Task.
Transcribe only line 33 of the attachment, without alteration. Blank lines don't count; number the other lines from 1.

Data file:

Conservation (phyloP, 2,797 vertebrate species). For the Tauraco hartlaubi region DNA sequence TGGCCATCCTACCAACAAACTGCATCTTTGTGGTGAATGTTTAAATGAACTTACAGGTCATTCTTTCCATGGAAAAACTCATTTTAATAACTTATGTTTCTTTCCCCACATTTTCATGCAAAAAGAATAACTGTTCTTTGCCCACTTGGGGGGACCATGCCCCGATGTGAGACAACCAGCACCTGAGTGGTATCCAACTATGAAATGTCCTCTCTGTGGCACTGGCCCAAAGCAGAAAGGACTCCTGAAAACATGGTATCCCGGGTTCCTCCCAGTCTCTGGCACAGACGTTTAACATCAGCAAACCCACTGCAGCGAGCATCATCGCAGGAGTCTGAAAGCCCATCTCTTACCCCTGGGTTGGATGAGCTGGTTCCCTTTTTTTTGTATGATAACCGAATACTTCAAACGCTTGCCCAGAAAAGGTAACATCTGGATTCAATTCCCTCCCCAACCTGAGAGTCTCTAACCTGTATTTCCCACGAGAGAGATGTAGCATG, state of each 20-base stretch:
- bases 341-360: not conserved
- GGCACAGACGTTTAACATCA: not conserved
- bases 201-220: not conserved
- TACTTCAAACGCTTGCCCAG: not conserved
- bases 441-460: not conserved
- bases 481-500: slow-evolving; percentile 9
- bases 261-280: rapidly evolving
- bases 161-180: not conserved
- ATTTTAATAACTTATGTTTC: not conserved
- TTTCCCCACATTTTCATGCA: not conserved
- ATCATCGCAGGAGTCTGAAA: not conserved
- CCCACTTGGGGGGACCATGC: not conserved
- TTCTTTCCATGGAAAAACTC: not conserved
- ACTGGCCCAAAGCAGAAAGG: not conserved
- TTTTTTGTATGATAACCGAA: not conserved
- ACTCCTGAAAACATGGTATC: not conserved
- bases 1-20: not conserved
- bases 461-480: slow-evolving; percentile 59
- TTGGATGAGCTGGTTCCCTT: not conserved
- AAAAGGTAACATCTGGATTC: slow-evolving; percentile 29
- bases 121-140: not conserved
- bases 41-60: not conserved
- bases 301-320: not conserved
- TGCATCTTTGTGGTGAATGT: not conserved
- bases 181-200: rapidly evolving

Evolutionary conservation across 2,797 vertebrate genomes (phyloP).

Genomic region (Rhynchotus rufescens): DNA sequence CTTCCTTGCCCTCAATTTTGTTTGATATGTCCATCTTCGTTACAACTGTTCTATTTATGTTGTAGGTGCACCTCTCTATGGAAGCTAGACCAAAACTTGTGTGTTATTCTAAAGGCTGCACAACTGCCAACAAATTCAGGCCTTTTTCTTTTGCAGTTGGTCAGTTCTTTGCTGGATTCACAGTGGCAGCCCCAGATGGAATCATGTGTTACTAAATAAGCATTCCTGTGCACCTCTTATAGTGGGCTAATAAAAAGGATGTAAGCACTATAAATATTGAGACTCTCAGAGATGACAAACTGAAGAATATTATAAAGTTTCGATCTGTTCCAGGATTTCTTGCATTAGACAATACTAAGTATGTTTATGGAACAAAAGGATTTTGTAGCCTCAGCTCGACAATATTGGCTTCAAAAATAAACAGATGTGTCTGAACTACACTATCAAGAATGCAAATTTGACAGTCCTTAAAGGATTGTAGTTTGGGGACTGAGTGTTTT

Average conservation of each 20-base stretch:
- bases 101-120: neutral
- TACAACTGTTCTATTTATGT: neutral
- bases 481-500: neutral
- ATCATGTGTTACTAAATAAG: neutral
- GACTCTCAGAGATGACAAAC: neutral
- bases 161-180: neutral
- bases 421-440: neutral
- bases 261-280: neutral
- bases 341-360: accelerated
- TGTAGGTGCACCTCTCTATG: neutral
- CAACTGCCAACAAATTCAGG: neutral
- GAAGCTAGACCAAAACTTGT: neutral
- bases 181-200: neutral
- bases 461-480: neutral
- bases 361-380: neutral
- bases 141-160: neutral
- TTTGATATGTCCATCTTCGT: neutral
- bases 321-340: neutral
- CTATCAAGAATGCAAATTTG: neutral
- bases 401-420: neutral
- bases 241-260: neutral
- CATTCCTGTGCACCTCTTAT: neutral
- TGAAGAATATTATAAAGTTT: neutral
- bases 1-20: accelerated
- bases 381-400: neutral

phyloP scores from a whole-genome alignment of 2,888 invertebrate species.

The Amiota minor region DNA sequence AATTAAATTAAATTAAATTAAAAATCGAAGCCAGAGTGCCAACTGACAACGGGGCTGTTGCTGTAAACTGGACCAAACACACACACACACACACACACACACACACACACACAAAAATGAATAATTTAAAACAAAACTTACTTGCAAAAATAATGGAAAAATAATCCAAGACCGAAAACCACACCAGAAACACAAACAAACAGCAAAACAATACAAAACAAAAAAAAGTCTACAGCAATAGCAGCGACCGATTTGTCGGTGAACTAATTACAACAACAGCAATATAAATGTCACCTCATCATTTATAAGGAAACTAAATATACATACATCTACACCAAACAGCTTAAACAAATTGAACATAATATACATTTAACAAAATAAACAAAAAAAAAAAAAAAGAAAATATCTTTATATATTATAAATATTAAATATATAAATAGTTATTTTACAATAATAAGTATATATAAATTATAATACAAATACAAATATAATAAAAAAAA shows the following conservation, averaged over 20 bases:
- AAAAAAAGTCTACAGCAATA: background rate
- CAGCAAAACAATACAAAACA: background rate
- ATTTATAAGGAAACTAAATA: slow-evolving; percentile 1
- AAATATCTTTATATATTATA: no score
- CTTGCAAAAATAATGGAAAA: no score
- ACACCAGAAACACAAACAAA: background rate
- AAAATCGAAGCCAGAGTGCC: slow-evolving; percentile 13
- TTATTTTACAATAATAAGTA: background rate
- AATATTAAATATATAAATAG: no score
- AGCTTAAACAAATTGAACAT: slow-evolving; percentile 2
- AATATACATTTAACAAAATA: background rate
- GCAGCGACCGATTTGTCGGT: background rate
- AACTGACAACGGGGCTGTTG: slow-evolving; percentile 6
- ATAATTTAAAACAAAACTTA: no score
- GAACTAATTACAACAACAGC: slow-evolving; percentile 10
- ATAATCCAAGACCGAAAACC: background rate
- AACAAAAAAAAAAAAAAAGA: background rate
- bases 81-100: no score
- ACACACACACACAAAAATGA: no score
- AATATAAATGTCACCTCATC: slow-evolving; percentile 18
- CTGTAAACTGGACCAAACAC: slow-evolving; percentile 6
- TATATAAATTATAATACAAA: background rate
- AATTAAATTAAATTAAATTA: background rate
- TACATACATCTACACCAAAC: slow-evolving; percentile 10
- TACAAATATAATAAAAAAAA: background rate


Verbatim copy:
- ATCATGTGTTACTAAATAAG: neutral